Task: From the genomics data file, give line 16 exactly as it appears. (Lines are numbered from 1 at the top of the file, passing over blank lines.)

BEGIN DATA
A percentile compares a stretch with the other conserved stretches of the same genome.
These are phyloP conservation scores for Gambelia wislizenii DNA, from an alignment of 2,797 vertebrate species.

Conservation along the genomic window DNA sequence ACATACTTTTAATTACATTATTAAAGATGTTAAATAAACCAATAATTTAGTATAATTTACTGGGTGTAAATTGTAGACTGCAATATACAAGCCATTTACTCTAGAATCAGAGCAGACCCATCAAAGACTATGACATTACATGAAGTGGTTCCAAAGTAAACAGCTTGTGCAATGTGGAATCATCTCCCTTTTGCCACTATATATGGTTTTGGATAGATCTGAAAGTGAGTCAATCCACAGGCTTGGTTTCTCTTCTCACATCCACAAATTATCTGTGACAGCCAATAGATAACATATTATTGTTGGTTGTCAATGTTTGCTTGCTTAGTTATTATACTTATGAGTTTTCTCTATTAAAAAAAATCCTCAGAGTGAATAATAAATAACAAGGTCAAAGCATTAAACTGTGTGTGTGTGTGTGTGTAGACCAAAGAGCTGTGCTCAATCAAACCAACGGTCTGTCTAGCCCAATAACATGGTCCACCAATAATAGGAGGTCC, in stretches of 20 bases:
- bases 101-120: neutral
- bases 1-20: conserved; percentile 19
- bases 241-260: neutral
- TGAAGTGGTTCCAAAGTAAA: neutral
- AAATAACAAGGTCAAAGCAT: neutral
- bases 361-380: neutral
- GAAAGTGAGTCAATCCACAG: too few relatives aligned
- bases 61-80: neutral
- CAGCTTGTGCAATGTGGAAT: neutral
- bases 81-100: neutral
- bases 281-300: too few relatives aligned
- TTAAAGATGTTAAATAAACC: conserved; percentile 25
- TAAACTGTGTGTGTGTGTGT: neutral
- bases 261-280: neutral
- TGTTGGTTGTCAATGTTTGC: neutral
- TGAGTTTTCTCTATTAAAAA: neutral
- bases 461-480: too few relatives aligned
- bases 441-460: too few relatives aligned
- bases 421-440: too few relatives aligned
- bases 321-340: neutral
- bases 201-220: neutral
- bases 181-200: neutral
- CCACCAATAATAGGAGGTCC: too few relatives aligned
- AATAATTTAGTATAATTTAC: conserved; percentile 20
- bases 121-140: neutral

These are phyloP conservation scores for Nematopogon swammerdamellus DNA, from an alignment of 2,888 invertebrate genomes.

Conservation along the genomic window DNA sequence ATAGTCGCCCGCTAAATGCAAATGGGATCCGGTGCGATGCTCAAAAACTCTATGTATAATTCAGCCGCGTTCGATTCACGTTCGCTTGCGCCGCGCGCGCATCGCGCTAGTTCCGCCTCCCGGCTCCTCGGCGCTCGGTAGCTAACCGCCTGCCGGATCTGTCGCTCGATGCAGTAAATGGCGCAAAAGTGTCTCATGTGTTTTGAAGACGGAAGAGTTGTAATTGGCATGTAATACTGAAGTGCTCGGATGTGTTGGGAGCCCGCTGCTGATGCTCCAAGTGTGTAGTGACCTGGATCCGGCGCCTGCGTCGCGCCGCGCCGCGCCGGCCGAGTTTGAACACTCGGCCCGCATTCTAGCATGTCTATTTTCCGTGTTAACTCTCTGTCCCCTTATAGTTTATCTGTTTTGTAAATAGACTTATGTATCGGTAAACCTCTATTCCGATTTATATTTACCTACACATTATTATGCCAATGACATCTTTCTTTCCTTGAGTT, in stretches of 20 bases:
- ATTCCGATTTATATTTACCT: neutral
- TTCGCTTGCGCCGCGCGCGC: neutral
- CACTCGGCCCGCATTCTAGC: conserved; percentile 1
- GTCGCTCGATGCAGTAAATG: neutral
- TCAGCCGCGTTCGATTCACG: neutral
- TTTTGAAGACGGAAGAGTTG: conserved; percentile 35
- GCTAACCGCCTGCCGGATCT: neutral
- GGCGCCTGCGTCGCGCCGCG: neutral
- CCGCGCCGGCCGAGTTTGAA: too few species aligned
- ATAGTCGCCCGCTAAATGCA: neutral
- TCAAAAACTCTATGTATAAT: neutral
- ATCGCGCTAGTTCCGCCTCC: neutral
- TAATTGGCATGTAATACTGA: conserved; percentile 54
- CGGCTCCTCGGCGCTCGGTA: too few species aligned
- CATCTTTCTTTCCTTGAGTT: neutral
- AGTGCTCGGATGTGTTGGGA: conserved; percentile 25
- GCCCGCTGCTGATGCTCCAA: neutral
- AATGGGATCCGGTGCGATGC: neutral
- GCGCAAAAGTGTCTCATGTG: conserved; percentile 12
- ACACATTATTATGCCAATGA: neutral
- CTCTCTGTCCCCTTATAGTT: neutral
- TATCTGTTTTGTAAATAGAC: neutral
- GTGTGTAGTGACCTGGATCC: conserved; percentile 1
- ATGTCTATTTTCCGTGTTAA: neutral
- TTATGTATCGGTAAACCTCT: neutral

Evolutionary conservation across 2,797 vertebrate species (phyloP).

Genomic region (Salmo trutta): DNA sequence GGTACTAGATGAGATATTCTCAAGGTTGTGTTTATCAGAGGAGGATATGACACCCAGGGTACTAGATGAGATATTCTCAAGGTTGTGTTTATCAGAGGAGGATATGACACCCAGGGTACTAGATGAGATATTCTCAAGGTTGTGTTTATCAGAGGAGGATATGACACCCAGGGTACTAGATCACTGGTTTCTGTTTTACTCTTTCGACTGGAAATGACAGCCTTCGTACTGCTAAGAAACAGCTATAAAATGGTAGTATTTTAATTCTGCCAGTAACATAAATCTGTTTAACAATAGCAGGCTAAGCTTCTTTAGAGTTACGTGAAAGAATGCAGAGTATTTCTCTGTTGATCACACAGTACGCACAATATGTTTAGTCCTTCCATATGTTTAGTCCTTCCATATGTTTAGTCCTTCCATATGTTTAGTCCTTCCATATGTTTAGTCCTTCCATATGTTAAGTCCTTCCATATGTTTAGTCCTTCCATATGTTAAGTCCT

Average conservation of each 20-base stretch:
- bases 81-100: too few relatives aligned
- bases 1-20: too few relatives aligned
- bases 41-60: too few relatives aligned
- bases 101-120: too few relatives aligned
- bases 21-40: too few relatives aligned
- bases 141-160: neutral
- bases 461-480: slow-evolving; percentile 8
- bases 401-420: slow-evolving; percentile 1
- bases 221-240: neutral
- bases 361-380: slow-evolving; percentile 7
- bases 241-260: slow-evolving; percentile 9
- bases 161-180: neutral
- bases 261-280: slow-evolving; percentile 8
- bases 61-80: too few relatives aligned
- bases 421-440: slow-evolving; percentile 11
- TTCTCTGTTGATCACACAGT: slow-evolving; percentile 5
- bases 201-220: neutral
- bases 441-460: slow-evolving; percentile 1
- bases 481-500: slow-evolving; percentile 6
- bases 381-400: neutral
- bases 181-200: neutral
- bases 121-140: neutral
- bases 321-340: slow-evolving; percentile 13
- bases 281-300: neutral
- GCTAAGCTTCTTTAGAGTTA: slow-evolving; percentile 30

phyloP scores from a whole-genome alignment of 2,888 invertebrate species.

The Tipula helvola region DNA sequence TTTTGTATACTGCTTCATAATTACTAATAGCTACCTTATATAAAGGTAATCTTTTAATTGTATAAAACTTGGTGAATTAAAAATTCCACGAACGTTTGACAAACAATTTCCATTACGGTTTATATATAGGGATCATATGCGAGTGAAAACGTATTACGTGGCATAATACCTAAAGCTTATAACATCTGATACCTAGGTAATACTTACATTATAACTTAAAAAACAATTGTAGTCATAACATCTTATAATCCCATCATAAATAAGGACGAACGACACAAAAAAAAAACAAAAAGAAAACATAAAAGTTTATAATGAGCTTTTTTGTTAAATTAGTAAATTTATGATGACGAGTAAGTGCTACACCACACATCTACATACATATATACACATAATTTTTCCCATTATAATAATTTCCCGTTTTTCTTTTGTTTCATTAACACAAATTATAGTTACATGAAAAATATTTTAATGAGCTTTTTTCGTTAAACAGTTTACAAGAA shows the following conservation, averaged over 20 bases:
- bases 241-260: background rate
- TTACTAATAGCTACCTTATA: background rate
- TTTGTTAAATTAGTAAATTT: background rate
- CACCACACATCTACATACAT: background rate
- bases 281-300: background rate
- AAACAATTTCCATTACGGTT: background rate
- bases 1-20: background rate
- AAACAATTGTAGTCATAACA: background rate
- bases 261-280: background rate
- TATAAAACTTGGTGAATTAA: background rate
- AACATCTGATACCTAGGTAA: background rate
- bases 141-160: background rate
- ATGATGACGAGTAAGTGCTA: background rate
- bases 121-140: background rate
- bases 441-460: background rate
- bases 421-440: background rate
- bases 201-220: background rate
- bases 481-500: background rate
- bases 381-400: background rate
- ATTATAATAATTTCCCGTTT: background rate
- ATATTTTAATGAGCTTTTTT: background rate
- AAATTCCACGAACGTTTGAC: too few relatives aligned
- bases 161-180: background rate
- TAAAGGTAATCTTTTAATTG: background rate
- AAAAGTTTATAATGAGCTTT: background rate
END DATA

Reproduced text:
- TAAACTGTGTGTGTGTGTGT: neutral